Alexander McQueen Spring/Summer 2010 (Plato’s Atlantis). Model: Karmen Pedaru. Images: style.com and Chinsky Cheung/Milk magazine via Augustine Wong.

(For more scans see Augustine Wong’s post, The Queen of the Prints.)

Dress, digitally printed silk satin and silk chiffon, Alexander McQueen SS 2010

Dress, digitally printed silk satin and silk chiffon, by Alexander McQueen, Spring/Summer 2010 (Plato’s Atlantis). Image via the Victoria and Albert Museum.

The Fall 2010 menswear (An Bailitheoir Cnámh – the Bone Collector) and women’s Pre-Fall 2010 collection had the same catacombs print:

Catacomb print, Alexander McQueen Fall 2010 men's / women's Pre-Fall 2010-11

Two catacomb print looks, Alexander McQueen Fall/Winter 2010-11 menswear (An Bailitheoir Cnámh) and Pre-Fall 2010. Images via style.com and Alexander McQueen.

The textiles in McQueen’s posthumously presented Fall 2010 collection (known as Angels and Demons) were patterned with digitally manipulated images drawn from early religious painting and sculpture. (See Dazed Digital and the V&A on the collection.) Some of the patterns were not prints but jacquards, while the reworked Old Master prints looked back to pieces like the Fall 1997 Campin crucifixion-printed jacket:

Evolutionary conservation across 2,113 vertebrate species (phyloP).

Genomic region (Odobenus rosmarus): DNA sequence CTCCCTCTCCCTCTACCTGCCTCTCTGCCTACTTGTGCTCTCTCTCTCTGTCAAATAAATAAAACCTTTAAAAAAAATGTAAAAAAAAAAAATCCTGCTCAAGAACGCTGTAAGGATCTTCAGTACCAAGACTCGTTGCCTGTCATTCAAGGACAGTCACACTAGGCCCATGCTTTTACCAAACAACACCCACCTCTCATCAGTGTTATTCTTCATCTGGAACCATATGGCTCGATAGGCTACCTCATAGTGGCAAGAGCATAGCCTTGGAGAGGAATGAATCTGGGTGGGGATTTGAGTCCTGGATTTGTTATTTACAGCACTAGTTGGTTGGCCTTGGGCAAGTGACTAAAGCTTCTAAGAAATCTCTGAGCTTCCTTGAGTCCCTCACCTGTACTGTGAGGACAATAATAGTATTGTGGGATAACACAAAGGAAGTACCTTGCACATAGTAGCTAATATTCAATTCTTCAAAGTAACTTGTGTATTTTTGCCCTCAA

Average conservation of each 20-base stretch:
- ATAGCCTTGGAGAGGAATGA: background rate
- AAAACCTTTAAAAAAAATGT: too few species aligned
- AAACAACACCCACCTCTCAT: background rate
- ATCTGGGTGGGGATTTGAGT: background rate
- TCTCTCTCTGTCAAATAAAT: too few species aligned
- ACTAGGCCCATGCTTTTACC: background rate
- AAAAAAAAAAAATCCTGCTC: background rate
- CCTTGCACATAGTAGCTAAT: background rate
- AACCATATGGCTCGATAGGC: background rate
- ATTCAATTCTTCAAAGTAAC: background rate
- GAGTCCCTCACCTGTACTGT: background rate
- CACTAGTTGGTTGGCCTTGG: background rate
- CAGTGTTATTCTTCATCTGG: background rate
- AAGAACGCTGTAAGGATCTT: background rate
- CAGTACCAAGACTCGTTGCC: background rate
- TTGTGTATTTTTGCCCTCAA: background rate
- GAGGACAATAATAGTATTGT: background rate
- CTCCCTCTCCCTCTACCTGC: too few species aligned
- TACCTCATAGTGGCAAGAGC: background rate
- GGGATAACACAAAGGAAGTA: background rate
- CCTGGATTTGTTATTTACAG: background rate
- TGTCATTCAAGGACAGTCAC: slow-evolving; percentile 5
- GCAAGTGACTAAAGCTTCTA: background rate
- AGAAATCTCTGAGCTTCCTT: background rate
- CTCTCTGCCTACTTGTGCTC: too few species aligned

Richard Fairhead's photo of Alexander McQueen Byzantine lion jacquard, Dazed magazine 2010

Alexander McQueen Byzantine lion jacquard, Dazed magazine, October 2010. Photo: Richard Fairhead. Image via Dazed Digital.

Alexander McQueen dress with print based on Stefan Lochner's 15th-century Altarpiece of the Patron Saints of Köln,

Dress, silk print based on Stefan Lochner’s Dombild Altarpiece with underskirt of gilded feathers, Alexander McQueen Fall/Winter 2010-11. Image via the Victoria and Albert Museum.

Alexander McQueen jacket with Robert Campin 15th c. crucifixion print, FW 1997-98

Jacket, Alexander McQueen Fall/Winter 1997-98 (It’s a Jungle Out There). Photo: Sølve Sundsbø. Image via the Metropolitan Museum of Art.

For more on digital prints, see the webpage for the Phoenix Art Museum’s 2013 exhibit, Digital Print Fashion (more in Corbin Chamberlin, “Phoenix Art Museum Embraces New Technology with ‘Digital Print Fashion’ Exhibit“). If you’re interested in designing your own digital prints, Kathryn Brenne recently wrote a primer for Vogue Patterns magazine’s February/March 2015 issue, and Melanie Bowles and Ceri Isaac have published a textbook on the subject, Digital Textile Design (Laurence King, 2nd ed. 2012).

With thanks to Kate Bethune.

Next: Alexander McQueen and tartan.

Go Ask Alice (Patterns)

May 4, 2015 § 7 Comments